This Is Our Generation: My Request To The Decision Makers

In Writing by nativesinamericaLeave a Comment

 By Whitney Sawney


The question that gets asked the most often by policymakers is, “How do we understand Native Youth?” Unfortunately, our generation is faced with disheartening realities, like depression, addiction and high suicide rates. There seems to be a never-ending report of negative statistics, where Native youth are perceived to be just another number. The concept that is being ignored the most is that each of our stories is unique. Depression or addictions are not things you can lump into one category; it’s more complex than that. So, in my opinion, there is NO FORMULA for understanding or quantifying our life experiences.

What is important to understand is that this generation is changing the perspective. We are the millennial generation, and we have our own plan in mind for the future. We are taking ownership of our stories, each and every one of them unique. It’s not about competition anymore; instead our peers inspire us. We want to celebrate our successes together, not compare our outcomes with the outcomes of others. We are our own generation, working together and intertwining our experiences to create a stronger future not so that the future generation simply follows in our footsteps; but so that we create a more accepting society that celebrates the next generation for forging their own path. We are no longer just another statistic. We are courageously speaking up and sharing our hearts with you.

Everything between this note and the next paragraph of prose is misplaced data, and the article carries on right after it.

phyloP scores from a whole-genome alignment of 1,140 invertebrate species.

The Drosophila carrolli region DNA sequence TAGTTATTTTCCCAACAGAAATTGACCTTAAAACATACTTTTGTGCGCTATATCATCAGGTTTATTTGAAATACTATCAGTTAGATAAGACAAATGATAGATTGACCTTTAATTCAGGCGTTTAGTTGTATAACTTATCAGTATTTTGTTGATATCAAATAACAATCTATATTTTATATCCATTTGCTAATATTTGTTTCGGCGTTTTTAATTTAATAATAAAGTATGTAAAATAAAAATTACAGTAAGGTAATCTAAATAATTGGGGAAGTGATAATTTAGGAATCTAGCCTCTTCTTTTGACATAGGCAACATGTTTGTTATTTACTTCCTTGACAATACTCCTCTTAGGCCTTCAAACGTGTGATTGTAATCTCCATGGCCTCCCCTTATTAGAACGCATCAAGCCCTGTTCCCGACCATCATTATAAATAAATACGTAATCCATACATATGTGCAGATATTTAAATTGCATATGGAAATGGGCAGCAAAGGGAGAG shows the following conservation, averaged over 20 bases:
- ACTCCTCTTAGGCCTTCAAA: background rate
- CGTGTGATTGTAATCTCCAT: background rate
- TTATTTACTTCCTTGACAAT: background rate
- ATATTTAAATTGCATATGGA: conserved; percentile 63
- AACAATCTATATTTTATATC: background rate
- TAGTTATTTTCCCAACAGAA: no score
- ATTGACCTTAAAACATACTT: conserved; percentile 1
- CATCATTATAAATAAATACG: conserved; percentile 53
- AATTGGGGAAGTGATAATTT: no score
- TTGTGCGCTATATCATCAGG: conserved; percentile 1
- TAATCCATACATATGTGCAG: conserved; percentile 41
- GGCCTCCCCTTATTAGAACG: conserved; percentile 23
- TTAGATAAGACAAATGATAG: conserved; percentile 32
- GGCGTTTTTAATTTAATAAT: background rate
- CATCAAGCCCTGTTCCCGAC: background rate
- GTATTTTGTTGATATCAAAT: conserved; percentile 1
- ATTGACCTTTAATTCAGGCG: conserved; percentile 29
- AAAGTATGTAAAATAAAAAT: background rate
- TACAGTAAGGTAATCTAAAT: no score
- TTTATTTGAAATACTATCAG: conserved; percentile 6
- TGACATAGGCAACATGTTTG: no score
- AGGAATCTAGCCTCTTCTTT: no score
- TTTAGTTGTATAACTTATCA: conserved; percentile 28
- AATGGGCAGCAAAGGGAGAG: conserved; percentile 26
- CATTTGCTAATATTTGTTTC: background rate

I am one of those youth asking you to hear me. I have had my own experience with depression. I’ve had every opportunity taken away from me, having to restart from scratch. I’ve had to experience picking myself up and being knocked back down again and again. It was not until I surrounded myself with other Native youth that I began to experience comfort and confidence. The thing that gives me the most pride is to be able to say, “My name is Whitney Sawney. I have struggled through years of depression, but I have made it through. I am proud to be Native American, and this year I will be walking to receive my college diploma.”

This is my request to you, the decision makers. Provide us with opportunities to connect, experience new places, learn new things, and meet new people who can relate to our past and share similar goals for the future. Help us by giving us experiences that provide us with strength and courage. Help us by first challenging the barriers, the ignorance, the football team – that prevent us from taking pride in who we are. Help us by supporting our desire to share our culture through a united front.

We are our own generation, we are changing the perspective, and we are taking ownership of our identity. Let’s move forward side-by-side, not one in front of the other.